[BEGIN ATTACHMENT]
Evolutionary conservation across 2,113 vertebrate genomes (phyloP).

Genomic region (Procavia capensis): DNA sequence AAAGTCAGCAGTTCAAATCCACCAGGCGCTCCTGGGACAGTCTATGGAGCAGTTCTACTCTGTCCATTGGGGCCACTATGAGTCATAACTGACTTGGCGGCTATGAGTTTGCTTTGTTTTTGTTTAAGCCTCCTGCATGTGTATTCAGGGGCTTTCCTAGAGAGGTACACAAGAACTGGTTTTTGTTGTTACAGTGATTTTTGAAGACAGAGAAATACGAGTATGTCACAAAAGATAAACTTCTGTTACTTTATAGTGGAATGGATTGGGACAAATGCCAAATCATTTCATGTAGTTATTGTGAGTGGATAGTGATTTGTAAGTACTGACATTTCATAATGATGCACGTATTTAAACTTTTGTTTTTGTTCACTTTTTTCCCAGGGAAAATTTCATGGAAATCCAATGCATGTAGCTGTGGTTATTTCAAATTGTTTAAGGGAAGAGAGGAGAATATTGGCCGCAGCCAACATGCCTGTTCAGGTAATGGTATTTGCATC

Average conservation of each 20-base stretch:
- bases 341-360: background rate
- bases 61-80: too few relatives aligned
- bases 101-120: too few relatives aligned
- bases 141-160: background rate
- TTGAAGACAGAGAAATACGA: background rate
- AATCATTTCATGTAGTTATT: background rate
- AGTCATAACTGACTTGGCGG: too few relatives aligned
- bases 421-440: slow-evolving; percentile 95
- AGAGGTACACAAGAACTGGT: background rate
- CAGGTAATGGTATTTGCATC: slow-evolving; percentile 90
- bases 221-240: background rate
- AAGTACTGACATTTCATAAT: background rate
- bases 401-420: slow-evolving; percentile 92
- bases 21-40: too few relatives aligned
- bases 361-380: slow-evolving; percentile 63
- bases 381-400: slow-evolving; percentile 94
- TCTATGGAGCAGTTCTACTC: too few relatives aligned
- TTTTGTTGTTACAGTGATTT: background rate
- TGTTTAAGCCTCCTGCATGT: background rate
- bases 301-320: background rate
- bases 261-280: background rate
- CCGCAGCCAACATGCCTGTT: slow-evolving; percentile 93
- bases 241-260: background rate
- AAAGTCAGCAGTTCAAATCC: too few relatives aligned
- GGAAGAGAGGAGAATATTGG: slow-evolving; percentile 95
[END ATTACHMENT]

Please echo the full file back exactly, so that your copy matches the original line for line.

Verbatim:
Evolutionary conservation across 2,113 vertebrate genomes (phyloP).

Genomic region (Procavia capensis): DNA sequence AAAGTCAGCAGTTCAAATCCACCAGGCGCTCCTGGGACAGTCTATGGAGCAGTTCTACTCTGTCCATTGGGGCCACTATGAGTCATAACTGACTTGGCGGCTATGAGTTTGCTTTGTTTTTGTTTAAGCCTCCTGCATGTGTATTCAGGGGCTTTCCTAGAGAGGTACACAAGAACTGGTTTTTGTTGTTACAGTGATTTTTGAAGACAGAGAAATACGAGTATGTCACAAAAGATAAACTTCTGTTACTTTATAGTGGAATGGATTGGGACAAATGCCAAATCATTTCATGTAGTTATTGTGAGTGGATAGTGATTTGTAAGTACTGACATTTCATAATGATGCACGTATTTAAACTTTTGTTTTTGTTCACTTTTTTCCCAGGGAAAATTTCATGGAAATCCAATGCATGTAGCTGTGGTTATTTCAAATTGTTTAAGGGAAGAGAGGAGAATATTGGCCGCAGCCAACATGCCTGTTCAGGTAATGGTATTTGCATC

Average conservation of each 20-base stretch:
- bases 341-360: background rate
- bases 61-80: too few relatives aligned
- bases 101-120: too few relatives aligned
- bases 141-160: background rate
- TTGAAGACAGAGAAATACGA: background rate
- AATCATTTCATGTAGTTATT: background rate
- AGTCATAACTGACTTGGCGG: too few relatives aligned
- bases 421-440: slow-evolving; percentile 95
- AGAGGTACACAAGAACTGGT: background rate
- CAGGTAATGGTATTTGCATC: slow-evolving; percentile 90
- bases 221-240: background rate
- AAGTACTGACATTTCATAAT: background rate
- bases 401-420: slow-evolving; percentile 92
- bases 21-40: too few relatives aligned
- bases 361-380: slow-evolving; percentile 63
- bases 381-400: slow-evolving; percentile 94
- TCTATGGAGCAGTTCTACTC: too few relatives aligned
- TTTTGTTGTTACAGTGATTT: background rate
- TGTTTAAGCCTCCTGCATGT: background rate
- bases 301-320: background rate
- bases 261-280: background rate
- CCGCAGCCAACATGCCTGTT: slow-evolving; percentile 93
- bases 241-260: background rate
- AAAGTCAGCAGTTCAAATCC: too few relatives aligned
- GGAAGAGAGGAGAATATTGG: slow-evolving; percentile 95